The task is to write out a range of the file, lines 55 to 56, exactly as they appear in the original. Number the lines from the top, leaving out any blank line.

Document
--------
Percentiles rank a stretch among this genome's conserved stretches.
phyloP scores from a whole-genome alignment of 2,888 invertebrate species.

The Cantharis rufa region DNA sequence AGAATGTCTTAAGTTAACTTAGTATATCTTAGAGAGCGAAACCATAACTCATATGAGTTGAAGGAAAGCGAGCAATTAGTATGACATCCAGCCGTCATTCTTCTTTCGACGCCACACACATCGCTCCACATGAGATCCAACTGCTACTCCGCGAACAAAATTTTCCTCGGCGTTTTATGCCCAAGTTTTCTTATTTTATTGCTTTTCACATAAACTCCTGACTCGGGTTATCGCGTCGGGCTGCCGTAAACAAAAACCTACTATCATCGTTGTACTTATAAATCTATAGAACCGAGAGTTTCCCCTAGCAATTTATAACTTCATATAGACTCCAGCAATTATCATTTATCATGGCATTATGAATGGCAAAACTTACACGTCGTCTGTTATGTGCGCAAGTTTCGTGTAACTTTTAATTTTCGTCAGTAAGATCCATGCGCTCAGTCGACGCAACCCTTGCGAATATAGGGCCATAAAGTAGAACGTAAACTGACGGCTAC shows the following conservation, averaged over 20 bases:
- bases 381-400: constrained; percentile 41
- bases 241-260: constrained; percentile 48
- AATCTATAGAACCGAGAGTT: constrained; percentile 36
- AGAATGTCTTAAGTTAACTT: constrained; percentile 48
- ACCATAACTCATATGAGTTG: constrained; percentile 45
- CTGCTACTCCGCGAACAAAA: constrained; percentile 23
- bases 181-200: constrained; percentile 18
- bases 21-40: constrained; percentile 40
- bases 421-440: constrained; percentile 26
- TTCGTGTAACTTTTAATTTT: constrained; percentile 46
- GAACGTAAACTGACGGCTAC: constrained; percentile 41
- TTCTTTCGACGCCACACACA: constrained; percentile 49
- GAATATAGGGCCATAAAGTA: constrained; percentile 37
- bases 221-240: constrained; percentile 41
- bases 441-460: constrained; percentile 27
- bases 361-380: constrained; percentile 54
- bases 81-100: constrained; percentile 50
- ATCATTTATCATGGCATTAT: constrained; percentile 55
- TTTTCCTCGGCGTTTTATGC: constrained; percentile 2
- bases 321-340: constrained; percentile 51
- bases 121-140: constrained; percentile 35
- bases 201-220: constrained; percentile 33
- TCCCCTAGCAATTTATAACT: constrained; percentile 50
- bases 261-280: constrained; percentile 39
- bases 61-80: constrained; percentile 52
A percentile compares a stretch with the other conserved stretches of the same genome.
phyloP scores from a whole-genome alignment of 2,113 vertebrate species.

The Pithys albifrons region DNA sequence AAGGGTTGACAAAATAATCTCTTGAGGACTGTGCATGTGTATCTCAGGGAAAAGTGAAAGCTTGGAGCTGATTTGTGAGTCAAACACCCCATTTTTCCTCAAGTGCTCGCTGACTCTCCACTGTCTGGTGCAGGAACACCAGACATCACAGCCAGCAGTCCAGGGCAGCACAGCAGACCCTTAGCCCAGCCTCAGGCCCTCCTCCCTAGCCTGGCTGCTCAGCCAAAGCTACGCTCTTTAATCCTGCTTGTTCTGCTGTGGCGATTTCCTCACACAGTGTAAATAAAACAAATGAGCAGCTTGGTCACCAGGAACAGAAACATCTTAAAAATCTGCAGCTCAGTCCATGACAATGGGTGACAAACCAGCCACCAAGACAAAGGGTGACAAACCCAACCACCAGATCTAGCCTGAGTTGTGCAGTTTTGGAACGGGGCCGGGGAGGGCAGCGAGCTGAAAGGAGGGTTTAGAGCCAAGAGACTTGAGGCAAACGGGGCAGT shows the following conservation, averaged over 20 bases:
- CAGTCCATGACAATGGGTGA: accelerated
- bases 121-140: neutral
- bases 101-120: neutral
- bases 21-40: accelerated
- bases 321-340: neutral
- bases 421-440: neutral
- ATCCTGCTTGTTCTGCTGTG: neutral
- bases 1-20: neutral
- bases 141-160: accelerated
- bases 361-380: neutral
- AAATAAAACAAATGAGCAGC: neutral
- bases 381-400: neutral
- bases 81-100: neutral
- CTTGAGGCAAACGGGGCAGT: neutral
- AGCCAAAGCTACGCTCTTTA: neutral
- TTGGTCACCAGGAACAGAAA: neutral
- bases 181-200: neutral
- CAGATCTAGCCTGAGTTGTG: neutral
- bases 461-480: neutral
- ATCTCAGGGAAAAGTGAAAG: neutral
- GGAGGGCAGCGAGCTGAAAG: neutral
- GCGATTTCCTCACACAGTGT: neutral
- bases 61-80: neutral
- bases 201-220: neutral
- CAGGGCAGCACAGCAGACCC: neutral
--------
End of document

- bases 201-220: neutral
- CAGGGCAGCACAGCAGACCC: neutral